Ah boredom.. a major one! Isn’t funny how we can use food as entertainment? I try to keep small portioned out bags O nuts on hand for that one. Crunchy! 🙂 

  2. It’s taken me nearly 40 years to realize “you’ll feel better if you don’t eat that.”  Still, I got into some Easter candy recently and ate it like it was my job.  😉  Nobody’s perfect.  

    • Joyce Cherrier says:

      You’re so right Barbara! That’s why in over 30 year of sports & fitness, I’d be lying if I said I only  ate when when hungry and never emotionally – hello bad breakup of the early 80’s!! 😉

      Each time a better choice is made, it’s a victory. I’m a believer in second chances. And third and fourth.. Some people can quit anything instantly; others take a bit. We’ve only failed when we stop trying. 

  3. So get this! I used to live by emotional eating – sad, depressed, unhappy, happy – it ran the whole thing! I just had to learn that I am going to feel these emotions but I am doing nothing but making it worse by eating – I always felt worse afterward. I find ways that work for me & I think we all can if we make the choice & WANT to do it. Emotional eating is not a death sentence. Ya have to want to make yourself more important. Yes, we all will have times but they do not have to be all the time… if they happen, own it & move on! 🙂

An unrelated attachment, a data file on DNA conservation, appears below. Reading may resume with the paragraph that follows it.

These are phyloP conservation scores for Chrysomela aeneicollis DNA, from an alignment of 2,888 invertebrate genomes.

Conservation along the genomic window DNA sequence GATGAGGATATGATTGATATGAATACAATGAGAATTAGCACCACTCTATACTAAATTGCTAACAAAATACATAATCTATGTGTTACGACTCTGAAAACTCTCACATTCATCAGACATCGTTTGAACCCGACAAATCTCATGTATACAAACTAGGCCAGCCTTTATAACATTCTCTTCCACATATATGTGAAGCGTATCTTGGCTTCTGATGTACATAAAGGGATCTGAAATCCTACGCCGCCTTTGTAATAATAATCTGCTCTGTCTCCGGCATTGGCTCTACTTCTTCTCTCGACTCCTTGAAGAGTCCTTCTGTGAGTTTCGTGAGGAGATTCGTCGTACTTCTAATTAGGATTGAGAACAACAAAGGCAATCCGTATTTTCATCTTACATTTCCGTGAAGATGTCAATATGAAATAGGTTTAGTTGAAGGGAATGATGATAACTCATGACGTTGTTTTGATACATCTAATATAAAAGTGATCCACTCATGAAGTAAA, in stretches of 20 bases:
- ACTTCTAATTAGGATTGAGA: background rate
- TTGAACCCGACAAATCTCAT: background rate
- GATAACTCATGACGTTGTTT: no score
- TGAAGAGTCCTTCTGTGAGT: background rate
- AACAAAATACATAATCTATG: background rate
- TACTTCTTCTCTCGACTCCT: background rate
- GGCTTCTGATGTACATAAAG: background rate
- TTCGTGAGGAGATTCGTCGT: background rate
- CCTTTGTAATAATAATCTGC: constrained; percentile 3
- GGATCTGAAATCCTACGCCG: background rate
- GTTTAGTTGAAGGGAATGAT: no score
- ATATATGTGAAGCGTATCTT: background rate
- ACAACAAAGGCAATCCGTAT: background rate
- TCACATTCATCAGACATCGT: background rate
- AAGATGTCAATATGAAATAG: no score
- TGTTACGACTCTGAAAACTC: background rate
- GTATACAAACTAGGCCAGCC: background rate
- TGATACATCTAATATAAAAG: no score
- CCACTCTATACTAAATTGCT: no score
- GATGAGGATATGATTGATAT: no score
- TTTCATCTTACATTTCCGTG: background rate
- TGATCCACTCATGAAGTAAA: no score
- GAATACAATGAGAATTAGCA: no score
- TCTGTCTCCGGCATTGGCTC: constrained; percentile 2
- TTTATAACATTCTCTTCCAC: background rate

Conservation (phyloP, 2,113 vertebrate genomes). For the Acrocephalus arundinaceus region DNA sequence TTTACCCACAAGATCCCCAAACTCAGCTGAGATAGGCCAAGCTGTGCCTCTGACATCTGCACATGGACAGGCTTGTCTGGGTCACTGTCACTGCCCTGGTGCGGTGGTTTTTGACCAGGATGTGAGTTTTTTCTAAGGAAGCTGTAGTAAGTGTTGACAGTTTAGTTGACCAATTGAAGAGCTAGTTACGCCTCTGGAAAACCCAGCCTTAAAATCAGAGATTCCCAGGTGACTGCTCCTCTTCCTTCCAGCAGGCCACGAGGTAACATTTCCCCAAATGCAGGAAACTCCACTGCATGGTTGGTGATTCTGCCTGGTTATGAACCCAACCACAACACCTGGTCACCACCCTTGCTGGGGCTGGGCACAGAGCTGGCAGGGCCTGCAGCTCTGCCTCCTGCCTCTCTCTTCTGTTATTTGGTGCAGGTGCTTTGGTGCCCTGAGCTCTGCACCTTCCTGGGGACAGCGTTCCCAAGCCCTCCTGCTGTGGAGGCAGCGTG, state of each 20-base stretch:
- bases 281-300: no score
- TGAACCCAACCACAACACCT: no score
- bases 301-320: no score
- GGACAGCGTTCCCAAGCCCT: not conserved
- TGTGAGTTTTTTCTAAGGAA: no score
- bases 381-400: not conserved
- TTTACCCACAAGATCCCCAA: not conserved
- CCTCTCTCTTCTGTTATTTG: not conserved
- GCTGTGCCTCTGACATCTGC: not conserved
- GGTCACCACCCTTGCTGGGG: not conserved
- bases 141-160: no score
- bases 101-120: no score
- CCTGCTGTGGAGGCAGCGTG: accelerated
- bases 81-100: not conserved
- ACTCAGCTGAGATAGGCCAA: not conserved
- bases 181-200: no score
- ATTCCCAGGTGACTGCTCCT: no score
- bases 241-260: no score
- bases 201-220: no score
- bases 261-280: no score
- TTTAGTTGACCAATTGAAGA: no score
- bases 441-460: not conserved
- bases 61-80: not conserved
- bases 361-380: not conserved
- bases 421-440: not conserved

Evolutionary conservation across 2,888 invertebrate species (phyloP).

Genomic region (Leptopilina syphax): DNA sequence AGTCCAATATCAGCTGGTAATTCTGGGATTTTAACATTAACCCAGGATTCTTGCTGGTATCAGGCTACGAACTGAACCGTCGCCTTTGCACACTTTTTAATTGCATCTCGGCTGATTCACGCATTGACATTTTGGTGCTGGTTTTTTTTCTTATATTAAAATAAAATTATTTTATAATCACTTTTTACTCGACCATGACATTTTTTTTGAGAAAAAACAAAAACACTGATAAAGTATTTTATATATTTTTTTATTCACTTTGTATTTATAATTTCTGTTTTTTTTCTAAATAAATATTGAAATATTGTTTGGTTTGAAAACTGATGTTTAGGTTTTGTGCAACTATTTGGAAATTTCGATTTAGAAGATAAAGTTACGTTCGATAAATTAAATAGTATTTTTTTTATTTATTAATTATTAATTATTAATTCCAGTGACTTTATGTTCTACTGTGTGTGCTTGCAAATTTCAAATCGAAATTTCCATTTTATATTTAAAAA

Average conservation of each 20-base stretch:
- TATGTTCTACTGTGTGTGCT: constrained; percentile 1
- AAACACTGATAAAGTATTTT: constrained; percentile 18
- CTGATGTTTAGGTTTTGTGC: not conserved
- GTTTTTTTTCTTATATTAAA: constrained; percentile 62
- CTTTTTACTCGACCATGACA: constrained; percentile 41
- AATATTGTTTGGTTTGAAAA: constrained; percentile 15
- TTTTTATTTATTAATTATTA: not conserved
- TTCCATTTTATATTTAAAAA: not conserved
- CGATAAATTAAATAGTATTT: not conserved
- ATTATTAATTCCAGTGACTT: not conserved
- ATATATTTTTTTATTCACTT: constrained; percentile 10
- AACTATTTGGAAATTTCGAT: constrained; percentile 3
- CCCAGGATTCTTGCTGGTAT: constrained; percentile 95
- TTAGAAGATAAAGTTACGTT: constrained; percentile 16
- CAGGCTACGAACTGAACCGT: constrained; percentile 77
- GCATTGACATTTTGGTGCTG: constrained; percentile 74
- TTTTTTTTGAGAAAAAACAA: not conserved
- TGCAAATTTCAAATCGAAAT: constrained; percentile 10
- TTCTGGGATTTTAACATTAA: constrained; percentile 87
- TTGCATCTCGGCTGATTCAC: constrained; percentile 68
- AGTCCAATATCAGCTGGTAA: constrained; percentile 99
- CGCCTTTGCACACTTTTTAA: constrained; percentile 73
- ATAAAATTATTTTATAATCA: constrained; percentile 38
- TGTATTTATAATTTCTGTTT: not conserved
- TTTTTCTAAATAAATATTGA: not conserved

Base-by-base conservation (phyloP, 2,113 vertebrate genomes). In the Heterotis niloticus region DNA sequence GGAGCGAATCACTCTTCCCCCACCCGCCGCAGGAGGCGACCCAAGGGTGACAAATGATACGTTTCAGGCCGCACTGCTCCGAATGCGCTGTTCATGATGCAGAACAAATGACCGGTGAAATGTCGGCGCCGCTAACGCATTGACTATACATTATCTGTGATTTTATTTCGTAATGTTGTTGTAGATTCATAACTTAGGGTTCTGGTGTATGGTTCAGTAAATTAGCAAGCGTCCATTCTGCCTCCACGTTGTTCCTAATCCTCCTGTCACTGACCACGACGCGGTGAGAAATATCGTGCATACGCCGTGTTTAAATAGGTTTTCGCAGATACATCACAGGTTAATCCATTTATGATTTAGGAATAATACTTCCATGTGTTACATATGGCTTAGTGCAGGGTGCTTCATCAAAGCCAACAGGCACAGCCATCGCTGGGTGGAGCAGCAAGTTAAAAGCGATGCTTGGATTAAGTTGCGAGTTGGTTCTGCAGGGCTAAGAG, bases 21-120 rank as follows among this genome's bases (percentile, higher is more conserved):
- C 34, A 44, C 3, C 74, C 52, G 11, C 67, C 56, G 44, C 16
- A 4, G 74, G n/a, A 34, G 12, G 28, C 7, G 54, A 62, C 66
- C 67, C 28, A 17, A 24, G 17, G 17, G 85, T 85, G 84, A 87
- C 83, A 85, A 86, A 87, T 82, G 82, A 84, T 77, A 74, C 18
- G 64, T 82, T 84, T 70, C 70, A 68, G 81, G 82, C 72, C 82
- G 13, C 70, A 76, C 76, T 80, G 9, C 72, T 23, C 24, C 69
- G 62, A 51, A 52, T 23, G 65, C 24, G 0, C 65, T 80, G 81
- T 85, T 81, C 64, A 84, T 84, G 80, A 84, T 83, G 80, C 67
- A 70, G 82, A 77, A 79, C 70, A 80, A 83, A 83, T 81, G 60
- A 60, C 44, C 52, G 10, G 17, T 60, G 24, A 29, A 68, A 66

• Joyce Cherrier says:

      That’s it exactly Jody! The emotions exist but what choices do we make? Good ones or bad ones for us? Love love love the own it and move on!! 

  4. Krazy_Kris says: